In the nearly 30 years she’s walked this earth, Selena Gomez has lived many lives: pre-tween friend to a large purple dinosaur; Disney sitcom witch; pop star; amateur chef. And now there’s a large segment of her fandom—let’s call them baby boomers—who have only ever known her as the adorable young neighbor to a couple of quirky older New Yorkers (played by Steve Martin and Martin Short) in the Hulu sitcom Only Murders In The Building. Just the very hippest of those will have stayed up to watch Gomez make her début last night as the host of Saturday Night Live, but it was kind of Gomez to use her opening monologue not just to shout out her SNL-veteran co-stars, but to walk through some of her many pre-Only Murders credits.
“Did you know that cutie from the building murders show used to be on Sesame Street?” these fans will ask their grandchildren at Father’s Day brunch. Close enough!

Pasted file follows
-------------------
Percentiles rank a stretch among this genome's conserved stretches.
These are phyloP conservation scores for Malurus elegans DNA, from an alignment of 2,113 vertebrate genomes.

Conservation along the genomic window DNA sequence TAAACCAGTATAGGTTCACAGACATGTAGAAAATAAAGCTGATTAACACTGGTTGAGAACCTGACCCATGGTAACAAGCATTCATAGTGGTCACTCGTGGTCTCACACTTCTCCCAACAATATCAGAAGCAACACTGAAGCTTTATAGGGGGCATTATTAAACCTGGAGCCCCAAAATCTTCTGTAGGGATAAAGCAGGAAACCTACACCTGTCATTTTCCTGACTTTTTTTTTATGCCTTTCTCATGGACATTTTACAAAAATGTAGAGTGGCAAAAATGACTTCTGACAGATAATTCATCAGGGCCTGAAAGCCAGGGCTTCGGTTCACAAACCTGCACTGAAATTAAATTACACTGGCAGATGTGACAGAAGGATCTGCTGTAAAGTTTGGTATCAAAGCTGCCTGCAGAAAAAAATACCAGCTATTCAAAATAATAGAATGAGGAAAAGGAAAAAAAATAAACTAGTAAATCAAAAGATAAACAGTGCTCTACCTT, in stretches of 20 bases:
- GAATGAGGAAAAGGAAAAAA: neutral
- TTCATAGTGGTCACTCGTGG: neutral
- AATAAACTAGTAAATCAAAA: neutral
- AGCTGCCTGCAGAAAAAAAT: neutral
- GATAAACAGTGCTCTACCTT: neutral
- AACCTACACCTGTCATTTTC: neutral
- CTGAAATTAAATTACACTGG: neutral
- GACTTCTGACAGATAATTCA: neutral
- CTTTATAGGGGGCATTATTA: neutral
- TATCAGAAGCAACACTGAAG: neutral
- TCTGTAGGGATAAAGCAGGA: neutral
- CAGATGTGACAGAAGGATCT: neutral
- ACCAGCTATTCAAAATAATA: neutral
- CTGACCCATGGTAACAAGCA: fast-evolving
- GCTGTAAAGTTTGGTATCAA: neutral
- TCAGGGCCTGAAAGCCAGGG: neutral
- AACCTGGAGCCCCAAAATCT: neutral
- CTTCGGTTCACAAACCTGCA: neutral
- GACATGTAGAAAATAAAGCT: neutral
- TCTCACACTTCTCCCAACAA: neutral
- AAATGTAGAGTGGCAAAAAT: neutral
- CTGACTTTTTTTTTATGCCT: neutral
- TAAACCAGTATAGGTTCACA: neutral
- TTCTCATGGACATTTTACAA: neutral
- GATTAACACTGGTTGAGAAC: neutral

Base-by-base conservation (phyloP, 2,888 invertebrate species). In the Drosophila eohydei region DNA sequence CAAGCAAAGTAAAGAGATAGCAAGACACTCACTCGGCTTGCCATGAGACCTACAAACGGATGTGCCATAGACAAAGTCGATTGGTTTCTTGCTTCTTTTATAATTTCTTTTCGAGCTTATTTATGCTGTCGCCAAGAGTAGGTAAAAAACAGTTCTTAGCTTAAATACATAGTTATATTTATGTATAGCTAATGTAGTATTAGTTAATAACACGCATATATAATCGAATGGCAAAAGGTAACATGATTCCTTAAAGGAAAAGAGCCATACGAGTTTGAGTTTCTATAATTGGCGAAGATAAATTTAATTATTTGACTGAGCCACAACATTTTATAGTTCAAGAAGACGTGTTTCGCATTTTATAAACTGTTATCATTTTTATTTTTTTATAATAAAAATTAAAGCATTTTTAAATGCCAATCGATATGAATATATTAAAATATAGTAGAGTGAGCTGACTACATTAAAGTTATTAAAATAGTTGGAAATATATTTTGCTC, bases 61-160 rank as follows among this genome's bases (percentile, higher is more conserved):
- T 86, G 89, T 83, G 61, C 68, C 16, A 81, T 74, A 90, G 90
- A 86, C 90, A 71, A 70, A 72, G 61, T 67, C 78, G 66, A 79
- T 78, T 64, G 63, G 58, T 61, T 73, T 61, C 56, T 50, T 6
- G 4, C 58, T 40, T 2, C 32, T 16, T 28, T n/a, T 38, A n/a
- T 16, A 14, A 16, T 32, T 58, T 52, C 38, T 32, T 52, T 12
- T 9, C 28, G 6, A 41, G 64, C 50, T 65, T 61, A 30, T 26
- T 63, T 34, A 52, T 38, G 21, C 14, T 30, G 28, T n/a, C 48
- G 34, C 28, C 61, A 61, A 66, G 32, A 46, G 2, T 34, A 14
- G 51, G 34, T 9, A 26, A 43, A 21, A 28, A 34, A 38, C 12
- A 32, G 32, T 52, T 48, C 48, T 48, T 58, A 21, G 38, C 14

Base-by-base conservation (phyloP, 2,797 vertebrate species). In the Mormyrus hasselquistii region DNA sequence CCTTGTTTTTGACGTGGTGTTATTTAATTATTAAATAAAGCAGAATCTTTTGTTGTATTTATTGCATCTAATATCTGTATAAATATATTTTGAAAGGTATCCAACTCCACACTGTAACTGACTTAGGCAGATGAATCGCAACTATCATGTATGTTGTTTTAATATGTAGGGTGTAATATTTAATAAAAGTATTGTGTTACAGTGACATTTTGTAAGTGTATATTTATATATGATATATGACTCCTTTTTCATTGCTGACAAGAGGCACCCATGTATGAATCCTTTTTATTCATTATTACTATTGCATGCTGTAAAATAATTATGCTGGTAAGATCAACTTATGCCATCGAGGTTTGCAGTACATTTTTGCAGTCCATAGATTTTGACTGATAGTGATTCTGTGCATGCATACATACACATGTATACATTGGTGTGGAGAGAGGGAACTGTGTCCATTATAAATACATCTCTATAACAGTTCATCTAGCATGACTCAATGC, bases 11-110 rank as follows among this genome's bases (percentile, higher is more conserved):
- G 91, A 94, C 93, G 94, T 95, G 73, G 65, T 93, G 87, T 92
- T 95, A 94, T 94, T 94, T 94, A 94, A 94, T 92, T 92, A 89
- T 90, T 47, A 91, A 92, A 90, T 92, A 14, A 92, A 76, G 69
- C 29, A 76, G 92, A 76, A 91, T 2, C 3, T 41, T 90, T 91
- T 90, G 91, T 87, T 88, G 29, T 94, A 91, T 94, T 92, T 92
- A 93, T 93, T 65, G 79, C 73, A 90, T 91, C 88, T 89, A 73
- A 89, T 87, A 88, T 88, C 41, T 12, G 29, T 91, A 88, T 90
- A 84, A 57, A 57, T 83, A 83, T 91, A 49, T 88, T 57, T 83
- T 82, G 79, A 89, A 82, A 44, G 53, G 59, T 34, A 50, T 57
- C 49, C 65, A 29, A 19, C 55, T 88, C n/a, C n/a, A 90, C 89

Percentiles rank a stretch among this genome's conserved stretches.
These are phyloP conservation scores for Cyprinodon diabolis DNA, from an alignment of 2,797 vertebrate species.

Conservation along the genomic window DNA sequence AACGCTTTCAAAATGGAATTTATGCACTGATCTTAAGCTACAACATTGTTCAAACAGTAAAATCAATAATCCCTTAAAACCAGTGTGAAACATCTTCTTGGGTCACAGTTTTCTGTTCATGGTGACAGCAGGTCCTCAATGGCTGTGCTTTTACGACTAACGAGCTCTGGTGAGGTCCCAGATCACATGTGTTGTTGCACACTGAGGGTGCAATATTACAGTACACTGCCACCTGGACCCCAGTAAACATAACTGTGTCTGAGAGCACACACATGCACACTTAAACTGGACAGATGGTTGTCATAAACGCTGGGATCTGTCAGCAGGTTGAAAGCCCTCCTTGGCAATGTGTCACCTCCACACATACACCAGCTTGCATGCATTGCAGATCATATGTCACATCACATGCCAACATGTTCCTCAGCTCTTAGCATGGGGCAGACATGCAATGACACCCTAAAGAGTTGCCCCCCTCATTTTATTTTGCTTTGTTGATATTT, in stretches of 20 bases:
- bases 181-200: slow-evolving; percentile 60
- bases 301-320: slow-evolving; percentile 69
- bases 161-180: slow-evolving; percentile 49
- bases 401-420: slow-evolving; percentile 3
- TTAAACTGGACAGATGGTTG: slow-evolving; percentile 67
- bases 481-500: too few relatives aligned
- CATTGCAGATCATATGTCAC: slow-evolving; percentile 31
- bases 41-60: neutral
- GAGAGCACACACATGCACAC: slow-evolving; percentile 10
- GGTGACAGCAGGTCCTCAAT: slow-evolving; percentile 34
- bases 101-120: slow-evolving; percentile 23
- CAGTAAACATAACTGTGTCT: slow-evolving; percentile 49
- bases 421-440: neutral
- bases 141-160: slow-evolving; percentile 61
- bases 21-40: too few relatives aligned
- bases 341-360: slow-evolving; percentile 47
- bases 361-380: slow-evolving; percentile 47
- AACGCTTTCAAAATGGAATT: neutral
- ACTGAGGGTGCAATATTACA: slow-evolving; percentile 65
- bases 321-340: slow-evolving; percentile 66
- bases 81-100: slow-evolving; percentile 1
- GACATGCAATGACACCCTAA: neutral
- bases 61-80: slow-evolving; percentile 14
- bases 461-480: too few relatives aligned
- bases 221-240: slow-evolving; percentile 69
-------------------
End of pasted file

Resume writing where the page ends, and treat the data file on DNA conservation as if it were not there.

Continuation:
Martin did not content himself with a mere mention in Gomez’s episode: he also makes a key cameo in a filmed segment, “American Inventor.” Gomez hosts a profile of Arthur Gizmo (Martin), the innovative engineer behind the whoopee cushion. Arthur has the idea of a device that would make a funny sound when an unfortunate dupe sat on it, but what would the funniest sound possibly be? Inspiration strikes when Arthur meets Dina Beans (Aidy Bryant), a young woman who passes gas every time she sits. Watch the segment to find out all the other novelties Dina leads Arthur to create when he takes her as his muse.
Body humor also animates a sketch about A Storm Within, a new play from an acclaimed Irish playwright. Perhaps you’ve read recent real-life reports about prurient audience members sneaking creep shots of Jesse Williams in his nude scene in the Broadway play Take Me Out? Well, there’s also a penis in A Storm Within, but it doesn’t appear until Act II, so attendees may forget about it amid the disastrous production: the whole cast has Covid; the stage manager (Kenan Thompson) decided not to cancel so that he could avoid the husband he’s fighting with; none of the understudies is off-book; their grasp of their characters’ Irish accents range from “loose” to “non-existent.”
Gomez is gamely goofy in A Storm Within, as demanded by the premise—earlier in the episode, “A Peek At Pico” demonstrates that she can do comedy in accents other than her own.